Yasser Arafat was dangerously ill in intensive care in Paris last night after a bizarre and, at times, macabre day in which French medics were obliged to deny announcements by the media - and a European prime minister - that he was already clinically dead.
As leaders of the nationalist movements headed by the 75-year-old Arafat were summoned for urgent talks in his battered compound in this West Bank city, Christian Estripeau, a spokes-man for the Percy military hospital outside Paris, announced that he was still alive.
Rejecting earlier reports on Israeli television and on Radio Monte Carlo, Mr Estripeau told waiting reporters: "Mr Arafat is not dead." He added: "The clinical situation following the first days after [Arafat's] admission has become more complicated. The state of health of the patient requires appropriate treatment which necessitated his transfer during the afternoon of Wednesday, 3 November, to a unit suitable for his condition." The chairman of the Palestinian Authority was transferred to intensive care after his condition suddenly deteriorated.
As the Israeli Army was placed on alert for possible unrest and violence in the occupied Palestinian territories, the day reached a climax when the Luxembourg Prime Minister announced that the Palestinian President had already died. As he arrived at a European summit in Brussels, Jean Claude Juncker told reporters Mr Arafat "passed away 15 minutes ago".
He later retracted the statement after speaking to the French President, Jacques Chirac, who made the arrangements for the ailing Mr Arafat to be flown to Paris last Friday and who had gone to Mr Arafat's bedside for a half-hour visit earlier in the day.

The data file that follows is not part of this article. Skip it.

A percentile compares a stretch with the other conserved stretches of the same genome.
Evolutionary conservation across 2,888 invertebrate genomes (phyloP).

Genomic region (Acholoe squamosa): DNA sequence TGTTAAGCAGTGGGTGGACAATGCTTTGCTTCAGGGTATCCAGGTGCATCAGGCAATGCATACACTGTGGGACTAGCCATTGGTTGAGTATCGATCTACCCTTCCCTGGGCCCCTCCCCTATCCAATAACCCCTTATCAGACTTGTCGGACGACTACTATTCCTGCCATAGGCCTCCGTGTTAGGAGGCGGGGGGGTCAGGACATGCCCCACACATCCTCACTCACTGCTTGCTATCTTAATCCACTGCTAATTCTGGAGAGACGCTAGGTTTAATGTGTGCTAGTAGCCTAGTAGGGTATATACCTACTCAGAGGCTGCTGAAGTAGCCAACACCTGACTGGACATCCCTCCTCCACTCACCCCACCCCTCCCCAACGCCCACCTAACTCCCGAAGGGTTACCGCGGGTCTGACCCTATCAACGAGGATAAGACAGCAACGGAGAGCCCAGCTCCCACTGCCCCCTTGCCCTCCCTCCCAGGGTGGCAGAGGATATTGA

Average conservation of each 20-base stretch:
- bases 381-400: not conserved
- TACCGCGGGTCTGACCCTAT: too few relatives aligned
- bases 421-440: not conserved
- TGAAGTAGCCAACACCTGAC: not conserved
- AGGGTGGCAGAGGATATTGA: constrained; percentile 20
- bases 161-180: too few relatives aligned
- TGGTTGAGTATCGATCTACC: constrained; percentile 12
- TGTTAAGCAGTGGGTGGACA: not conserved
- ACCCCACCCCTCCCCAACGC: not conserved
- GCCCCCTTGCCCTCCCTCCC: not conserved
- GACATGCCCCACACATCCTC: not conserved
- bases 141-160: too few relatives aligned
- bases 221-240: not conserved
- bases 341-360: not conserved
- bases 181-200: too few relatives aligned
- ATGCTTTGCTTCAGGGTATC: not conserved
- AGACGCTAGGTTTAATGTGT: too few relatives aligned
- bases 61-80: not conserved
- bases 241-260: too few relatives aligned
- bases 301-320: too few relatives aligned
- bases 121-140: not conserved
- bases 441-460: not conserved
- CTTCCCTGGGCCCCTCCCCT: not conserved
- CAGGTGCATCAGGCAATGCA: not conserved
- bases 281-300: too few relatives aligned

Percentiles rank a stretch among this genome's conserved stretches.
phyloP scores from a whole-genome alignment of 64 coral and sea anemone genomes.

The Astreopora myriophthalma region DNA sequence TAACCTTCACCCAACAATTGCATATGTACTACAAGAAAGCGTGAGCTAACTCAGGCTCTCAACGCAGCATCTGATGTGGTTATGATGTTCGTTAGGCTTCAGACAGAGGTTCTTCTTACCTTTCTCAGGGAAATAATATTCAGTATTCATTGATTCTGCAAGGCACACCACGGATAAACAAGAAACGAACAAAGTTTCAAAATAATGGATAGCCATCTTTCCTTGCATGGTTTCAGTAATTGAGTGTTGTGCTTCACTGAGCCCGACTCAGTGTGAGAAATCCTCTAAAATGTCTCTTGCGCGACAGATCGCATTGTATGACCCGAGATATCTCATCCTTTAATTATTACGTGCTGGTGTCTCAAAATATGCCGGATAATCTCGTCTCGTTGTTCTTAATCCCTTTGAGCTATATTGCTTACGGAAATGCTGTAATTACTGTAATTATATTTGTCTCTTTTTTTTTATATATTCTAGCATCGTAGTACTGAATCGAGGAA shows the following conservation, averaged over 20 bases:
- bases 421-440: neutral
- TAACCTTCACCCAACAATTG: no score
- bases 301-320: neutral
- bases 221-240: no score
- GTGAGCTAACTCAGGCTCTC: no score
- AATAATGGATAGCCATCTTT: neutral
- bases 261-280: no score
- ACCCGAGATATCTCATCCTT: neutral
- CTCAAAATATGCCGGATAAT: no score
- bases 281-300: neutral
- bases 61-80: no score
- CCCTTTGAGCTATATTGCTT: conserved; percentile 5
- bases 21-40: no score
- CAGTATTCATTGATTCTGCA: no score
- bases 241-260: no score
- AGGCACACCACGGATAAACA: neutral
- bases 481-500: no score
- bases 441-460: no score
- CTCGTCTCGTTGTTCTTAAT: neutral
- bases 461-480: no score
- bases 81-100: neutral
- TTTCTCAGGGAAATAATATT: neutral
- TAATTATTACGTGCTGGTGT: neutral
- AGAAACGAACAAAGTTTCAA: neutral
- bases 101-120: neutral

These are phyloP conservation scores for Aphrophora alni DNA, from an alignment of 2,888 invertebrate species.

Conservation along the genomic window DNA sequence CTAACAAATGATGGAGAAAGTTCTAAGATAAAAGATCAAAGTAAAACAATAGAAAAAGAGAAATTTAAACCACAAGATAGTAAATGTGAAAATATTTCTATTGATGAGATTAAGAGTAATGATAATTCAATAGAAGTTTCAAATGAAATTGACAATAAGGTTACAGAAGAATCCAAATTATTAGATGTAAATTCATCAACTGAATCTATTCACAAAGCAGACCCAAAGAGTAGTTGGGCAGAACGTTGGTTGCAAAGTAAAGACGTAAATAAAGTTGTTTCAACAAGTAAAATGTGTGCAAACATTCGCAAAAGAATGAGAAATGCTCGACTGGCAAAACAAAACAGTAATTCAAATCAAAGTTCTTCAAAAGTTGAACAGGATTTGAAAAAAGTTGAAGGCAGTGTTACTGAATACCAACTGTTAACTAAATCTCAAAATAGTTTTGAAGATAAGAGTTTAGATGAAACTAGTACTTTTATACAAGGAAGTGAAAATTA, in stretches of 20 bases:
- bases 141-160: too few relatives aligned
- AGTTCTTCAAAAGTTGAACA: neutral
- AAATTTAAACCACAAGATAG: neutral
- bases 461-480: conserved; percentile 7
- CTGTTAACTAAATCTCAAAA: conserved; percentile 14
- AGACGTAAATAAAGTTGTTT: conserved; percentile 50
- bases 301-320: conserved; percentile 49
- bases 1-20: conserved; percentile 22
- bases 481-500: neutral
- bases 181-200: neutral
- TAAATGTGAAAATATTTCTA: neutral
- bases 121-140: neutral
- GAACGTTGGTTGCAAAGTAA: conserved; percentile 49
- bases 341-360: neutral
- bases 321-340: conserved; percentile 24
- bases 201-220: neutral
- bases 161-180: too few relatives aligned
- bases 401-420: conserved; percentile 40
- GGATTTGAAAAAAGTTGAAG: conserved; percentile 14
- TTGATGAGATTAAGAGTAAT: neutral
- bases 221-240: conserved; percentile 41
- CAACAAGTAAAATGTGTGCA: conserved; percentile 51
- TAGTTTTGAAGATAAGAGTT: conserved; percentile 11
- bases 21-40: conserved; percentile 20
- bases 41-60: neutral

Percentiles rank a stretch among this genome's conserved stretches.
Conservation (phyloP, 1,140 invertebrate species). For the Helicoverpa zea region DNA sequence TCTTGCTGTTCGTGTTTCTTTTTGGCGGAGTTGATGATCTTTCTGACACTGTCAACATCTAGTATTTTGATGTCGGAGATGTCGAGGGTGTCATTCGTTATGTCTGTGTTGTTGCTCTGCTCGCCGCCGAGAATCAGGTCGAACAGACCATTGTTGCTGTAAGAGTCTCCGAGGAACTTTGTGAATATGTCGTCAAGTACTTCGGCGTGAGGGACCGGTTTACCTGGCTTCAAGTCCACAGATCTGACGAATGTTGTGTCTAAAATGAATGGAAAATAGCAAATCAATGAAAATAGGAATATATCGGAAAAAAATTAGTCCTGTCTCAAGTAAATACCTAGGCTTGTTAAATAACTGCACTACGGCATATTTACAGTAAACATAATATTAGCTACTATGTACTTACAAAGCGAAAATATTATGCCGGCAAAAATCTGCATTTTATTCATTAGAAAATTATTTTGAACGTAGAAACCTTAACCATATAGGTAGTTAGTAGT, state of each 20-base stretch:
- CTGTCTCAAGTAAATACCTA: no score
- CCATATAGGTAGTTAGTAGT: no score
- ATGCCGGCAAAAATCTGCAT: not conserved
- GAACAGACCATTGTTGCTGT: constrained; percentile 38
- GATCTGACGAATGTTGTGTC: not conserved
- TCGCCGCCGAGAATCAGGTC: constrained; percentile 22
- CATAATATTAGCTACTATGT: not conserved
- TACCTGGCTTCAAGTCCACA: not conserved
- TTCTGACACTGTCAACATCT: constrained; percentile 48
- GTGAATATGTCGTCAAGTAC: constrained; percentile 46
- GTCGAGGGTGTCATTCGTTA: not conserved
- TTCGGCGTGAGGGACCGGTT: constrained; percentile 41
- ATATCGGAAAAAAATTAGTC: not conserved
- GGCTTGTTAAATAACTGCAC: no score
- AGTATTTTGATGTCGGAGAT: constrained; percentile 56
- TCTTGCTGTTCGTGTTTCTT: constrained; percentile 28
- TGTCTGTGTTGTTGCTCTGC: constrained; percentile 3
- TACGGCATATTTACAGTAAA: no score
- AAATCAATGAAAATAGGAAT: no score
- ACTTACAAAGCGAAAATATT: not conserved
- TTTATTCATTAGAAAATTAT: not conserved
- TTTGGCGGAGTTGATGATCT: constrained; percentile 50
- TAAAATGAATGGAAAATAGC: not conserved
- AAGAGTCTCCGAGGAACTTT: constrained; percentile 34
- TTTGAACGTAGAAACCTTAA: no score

Ashraf al-Kurdi, Mr Arafat's Jordanian doctor, made it clear last night that the exact nature of Mr Arafat's illness was still unknown. He added: "President Arafat does not have cardiac arrest or heart failure. He is still alive. He is not clinically dead. There is no brain death, but his condition is deteriorating. Because there has been no diagnosis, we don't know what's wrong with him."
And today the Palestinian envoy to France, Leila Shahid, told French RTL radio: "I can assure that there is no brain death. He is in a coma, we don't know the type but it's a reversible coma."
Amid the wildly conflicting reports about his condition, there were also still doubts last night about who was constitutionally in charge of the Palestinian Authority. But one Palestinian official said here that Ahmed Qureia, the Prime Minister, had taken over some of Mr Arafat's powers on security and finance. Mr Arafat has in the past successfully resisted international pressure to hand over control of the competing security and intelligence services to Mr Qureia and his predecessor, Abu Mazen, now emerging as a pivotal figure in any transition.
There was confusion but calm in Ramallah last night as shoppers thronged the busy streets as normal after a day of Ramadan fasting. One man, Yasser Alaneiti, said: "This is regrettable to see. He is the symbol of the Palestinian struggle. Of course I am sad. He is our President and beloved leader."
But despite speculation that factional fighting could break out after Mr Arafat's death, Mr Alaneiti added: "He will leave a big vacuum, but we will never get into Palestinian versus Palestinian conflict."
Many officials refuse to discuss the issue of where Mr Arafat would be buried if he dies. But the Israeli Prime Minister, Ariel Sharon - whose top officials met to review the situation - has made it clear he will not allow Mr Arafat to be buried near the al-Aqsa Mosque - also sacred to Jews as the Temple Mount - as Mr Arafat has long made clear he wants.
There was growing speculation last night that, failing Jerusalem, Mr Arafat might, if he dies soon, be buried in Gaza. One Fatah official, Issa Karaqi, said Palestinians would prefer Mr Arafat to be buried in what they regard as their capital, Jerusalem. But, as an alternative, he would probably be buried in Gaza - which Mr Arafat has long regarded as his home - or Ramallah. Although he was born in Egypt, his family came from Khan Yunis in Gaza.